The European Union has traditionally been more cautious of genetically-modified (GM) foods than the rest of us. They require more scientific study than other food safety organizations before approving individual seeds and ban a significant number of GM seeds as well. This stands in stark contrast to U.S. policies that encourage GM crop growing through subsidies. According to an article in the Christian Science Monitor, 92% of Minnesota’s 2007 soybean crop and 86% of its corn crop came from GM seeds.
Now, mounting pressure from both Europe’s farmers and global food aid organizations have caused the high courts of various EU countries to reconsider.
The United Nations Food and Agriculture Organization (FAO) wants to collect upwards of $20 billion from member nations to help the world’s famine victims, particularly those in Africa. Many food aid workers believe that restricting GM seed use is harmful to relieving the hungry and see seed integrity as secondary to their cause of hunger relief.
On the other end of the spectrum, the farmers of Europe are watching their North American, South American and Asian counterparts clean up in the booming grain market, using the highly prodigious GM seeds. Nowhere has the struggle between profit-minded farmers and opponents of GM foods been more visible than in the high courts of France, where farmers sued to use a banned Monsanto-created corn seed in March. When the courts upheld the ban, proponents of biotechnological intervention warned that such legislation could exacerbate rising food prices and economic difficulties for small-scale farmers.
France is Europe’s largest agricultural economy and has maintained one of the stricter oppositions to GM seeds and the biotechnology companies like Monsanto that bring the seeds to market. But recently, France’s National Assembly passed a hotly-contested bill by a single vote that will allow genetically-modified seeds that have been previously approved by the E.U. health commission to be grown in France. The E.U. – while restrictive by global standards – still approves more GM seeds than many of its member nations.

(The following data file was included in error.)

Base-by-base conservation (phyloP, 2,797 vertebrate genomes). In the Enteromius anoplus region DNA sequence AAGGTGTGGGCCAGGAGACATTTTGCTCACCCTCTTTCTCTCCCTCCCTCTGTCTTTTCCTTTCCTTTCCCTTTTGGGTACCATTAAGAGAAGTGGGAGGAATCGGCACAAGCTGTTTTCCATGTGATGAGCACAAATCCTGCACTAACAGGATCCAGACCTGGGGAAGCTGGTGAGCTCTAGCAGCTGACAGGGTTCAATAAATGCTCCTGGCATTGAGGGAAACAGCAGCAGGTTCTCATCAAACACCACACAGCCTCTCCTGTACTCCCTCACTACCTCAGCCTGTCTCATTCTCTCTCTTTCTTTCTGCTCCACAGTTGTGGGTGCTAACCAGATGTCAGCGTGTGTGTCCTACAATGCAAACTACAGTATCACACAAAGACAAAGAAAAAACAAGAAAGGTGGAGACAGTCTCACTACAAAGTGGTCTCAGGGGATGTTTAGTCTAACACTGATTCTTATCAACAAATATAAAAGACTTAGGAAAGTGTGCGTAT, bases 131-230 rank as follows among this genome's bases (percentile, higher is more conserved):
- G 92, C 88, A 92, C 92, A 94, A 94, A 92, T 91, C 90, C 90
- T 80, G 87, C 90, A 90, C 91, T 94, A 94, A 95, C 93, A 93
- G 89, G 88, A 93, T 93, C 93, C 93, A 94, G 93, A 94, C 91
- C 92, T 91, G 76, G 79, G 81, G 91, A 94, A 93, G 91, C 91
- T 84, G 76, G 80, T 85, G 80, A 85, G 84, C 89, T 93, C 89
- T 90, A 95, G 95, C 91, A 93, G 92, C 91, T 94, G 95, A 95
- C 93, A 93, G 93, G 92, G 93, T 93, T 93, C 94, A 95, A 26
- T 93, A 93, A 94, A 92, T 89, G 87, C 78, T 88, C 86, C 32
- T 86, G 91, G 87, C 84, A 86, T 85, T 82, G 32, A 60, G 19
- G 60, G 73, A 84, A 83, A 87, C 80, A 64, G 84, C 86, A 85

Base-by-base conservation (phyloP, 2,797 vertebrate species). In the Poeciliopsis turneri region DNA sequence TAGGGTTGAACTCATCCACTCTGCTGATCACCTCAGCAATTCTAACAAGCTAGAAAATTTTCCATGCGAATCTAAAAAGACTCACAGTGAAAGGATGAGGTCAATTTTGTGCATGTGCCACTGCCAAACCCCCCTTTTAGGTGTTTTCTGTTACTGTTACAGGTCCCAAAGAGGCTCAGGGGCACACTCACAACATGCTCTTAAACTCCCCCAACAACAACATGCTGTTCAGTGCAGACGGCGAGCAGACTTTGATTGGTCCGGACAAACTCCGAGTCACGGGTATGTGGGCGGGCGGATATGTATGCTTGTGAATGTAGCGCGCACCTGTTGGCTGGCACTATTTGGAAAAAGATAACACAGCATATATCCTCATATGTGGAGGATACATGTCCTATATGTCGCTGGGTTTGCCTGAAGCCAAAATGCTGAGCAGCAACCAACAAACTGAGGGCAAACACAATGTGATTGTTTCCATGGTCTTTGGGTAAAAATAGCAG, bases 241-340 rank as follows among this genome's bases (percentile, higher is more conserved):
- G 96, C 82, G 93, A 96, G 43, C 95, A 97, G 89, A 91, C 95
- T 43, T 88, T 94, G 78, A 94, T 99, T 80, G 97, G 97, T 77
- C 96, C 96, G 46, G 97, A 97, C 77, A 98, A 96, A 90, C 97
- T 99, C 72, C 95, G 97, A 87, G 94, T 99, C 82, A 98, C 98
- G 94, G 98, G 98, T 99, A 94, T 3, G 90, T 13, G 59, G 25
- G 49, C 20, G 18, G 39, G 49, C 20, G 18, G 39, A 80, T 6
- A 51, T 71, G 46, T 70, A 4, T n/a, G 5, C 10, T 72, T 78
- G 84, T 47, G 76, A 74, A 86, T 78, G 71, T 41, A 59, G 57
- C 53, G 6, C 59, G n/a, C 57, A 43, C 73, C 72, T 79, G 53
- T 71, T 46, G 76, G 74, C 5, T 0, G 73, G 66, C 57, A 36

But what’s so bad about a seed that resists pests and draught through genetic modification, thereby reducing the need for fertilizers and pesticides? GM seeds can cause a whole host of problems, but little research is conducted to ensure their safety before they are brought to market. In many instances, undertested GM seeds have wreaked havoc on the indigenous landscapes, animals and people that came into contact with it. In one example in 2005, Monsanto’s BT Cotton was banned in India after it killed livestock and contaminated indigenous plants. The cotton had been injected with some material from bacillus thuringiensis, a bacteria that kills boll worms – a cotton parasite.
But more than quarrels over particular seeds, opponents of GM crops articulate their discomfort with the commodification of food staples that allows a few multinational conglomerates to have control over all of the basic crops that feed humans. In other words, a GM corn seed is not nearly as dangerous as the patent that allows Monsanto to control who grows it and for what purpose.
In the heated debates across Europe, this issue seems to have gotten lost amid the discussions of farmer rights, humanitarian aid and the doomsday predictions of economic and crop failure.
Image Credit: Charles Platiau for Reuters